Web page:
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My home has 3-wire single-phase supplied from the power company (Massachusetts, US). Red and black are separated by 180°. Both are 120 V from neutral (white). And in my electrical panel, neutral (white) and ground (uninsulated) are tied to each other and to a copper clad ground spike out in the yard.

Presumably the bare ground wires within the house never carry current except in the event of a short; but it goes back to neutral in the box.

Any 120 V circuit (a light bulb) is wired with one or the other of the two "hot" legs and the neutral; so presumably the original amperage supplied to the light bulb (minus energy dissipated as heat and light) passes thru the neutral line and then to ground. How much current does one actually see on the neutral line from the light bulb to the panel? How much current does one see from the panel ("behind" the ground spike, if you will) back to the electrical company transformer?

Any 220 V circuit (a clothes drier) is wired with both of the two "hot" legs and the neutral. In this case I would expect all current to see-saw between the two hot legs (minus the load again). Is there any current on neutral? Does the energy dissipated by the load appear as current on the neutral? Does any current appear on the neutral between the panel and the transformer?

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    \$\begingroup\$ Current is not consumed by a load, the energy used by a load comes from the difference in voltage across the load. \$\endgroup\$ – Gorloth Sep 2 '14 at 1:36
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    \$\begingroup\$ Just to show that the hot and neutral wires on a single circuit normally carry exactly the same current, add a GFCI outlet or circuit breaker. GFCI works by comparing the current through the hot and neutral wires. If there is a difference (more than a few mA), then the missing current must be flowing through a ground (either the ground wire or maybe a human body) and the GFCI trips. \$\endgroup\$ – DoxyLover Sep 2 '14 at 4:42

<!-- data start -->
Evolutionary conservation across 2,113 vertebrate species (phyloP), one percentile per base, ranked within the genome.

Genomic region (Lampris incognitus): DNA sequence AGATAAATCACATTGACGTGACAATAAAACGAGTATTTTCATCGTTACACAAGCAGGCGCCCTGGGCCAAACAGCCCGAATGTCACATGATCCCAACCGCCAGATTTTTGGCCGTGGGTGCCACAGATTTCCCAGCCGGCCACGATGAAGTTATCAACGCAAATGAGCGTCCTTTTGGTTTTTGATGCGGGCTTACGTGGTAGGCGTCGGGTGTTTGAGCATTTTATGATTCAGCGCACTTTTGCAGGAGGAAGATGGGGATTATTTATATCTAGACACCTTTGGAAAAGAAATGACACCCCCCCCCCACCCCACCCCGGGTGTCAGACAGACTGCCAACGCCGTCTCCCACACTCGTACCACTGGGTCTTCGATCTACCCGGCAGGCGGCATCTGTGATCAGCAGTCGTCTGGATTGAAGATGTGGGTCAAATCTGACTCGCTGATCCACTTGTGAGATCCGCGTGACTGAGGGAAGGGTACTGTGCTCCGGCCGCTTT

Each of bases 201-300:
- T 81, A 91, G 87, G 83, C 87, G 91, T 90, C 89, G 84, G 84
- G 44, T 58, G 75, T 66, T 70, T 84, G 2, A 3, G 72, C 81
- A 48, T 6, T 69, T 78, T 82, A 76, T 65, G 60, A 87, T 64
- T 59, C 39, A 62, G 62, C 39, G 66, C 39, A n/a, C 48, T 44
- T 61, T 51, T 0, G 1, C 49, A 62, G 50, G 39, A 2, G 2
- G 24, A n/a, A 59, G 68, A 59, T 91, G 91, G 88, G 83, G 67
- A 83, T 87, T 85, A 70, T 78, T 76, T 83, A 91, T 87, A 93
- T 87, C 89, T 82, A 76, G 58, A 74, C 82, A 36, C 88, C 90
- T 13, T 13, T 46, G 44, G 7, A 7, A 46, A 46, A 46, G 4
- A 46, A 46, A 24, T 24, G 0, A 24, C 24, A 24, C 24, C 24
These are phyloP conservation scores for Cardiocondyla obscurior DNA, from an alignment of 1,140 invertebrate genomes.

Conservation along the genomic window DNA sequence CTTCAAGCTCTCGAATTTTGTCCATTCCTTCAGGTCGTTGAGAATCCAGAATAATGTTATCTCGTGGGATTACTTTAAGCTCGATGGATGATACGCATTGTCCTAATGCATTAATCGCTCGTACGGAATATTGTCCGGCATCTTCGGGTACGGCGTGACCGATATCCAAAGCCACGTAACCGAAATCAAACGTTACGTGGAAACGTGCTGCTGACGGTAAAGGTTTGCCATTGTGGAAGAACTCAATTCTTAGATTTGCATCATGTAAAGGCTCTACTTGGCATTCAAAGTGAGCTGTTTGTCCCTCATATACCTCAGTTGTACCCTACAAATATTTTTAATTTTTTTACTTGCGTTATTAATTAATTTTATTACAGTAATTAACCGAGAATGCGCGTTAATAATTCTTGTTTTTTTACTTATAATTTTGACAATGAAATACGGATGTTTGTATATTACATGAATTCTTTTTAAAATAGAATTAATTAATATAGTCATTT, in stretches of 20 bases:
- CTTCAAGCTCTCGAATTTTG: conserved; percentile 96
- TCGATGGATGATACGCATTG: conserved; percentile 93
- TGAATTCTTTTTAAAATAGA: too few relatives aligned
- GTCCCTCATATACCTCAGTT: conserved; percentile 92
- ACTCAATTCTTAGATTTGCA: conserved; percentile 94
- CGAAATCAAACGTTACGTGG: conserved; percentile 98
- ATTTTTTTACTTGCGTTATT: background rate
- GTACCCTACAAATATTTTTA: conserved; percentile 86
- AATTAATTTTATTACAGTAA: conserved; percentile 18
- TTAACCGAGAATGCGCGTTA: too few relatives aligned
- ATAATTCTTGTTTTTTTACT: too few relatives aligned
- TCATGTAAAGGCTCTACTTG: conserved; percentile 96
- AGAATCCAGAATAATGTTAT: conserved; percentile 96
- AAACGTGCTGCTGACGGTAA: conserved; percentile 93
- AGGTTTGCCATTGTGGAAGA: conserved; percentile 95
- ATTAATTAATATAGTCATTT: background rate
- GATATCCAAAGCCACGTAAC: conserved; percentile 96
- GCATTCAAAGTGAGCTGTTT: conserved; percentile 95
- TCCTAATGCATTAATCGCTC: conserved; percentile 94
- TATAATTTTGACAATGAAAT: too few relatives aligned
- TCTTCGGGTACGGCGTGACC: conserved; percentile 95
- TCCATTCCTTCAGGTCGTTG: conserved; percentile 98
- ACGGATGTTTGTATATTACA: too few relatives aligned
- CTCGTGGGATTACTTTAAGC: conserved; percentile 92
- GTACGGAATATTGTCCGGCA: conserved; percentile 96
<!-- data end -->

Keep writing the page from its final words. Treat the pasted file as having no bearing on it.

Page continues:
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On any individual circuit (lamp or 120V outlet) the current in the neutral in that circuit is equal to the current in the "hot" wire.

If you have equal loads between black and neutral, and between red and neutral, the "black" current and the "red" current will cancel in the neutral - there will be no current in the shared neutral wire.

Anything that only uses 240V (hot water heater?) will not connect to the neutral, and therefore will not cause any neutral current.

An electric stove will use 240 V for the heating elements, but also uses some 120 V for lights and a clock, so will require a neutral connection, and so will generate some neutral current.

The current in the neutral wire between your house and the power company's transformer will depend on how the loads in your house are balanced between the two "hot" wires.

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The neutral carries the difference in amperage between the Black and red if they are on the 2 different legs in the panel. Theoretically it would be near zero. I often will use Black, Red, and White, plus a ground to run 2 separate 120v circuits. I always make sure that the Hot wires (Red, Black) are on Opposing input legs in the breaker panel so that the voltage across the red/black is 220v. This way the neutral carries the difference between the 2 circuits. If the red and black are on the same input leg, the current will be the sum of the 2 circuits.

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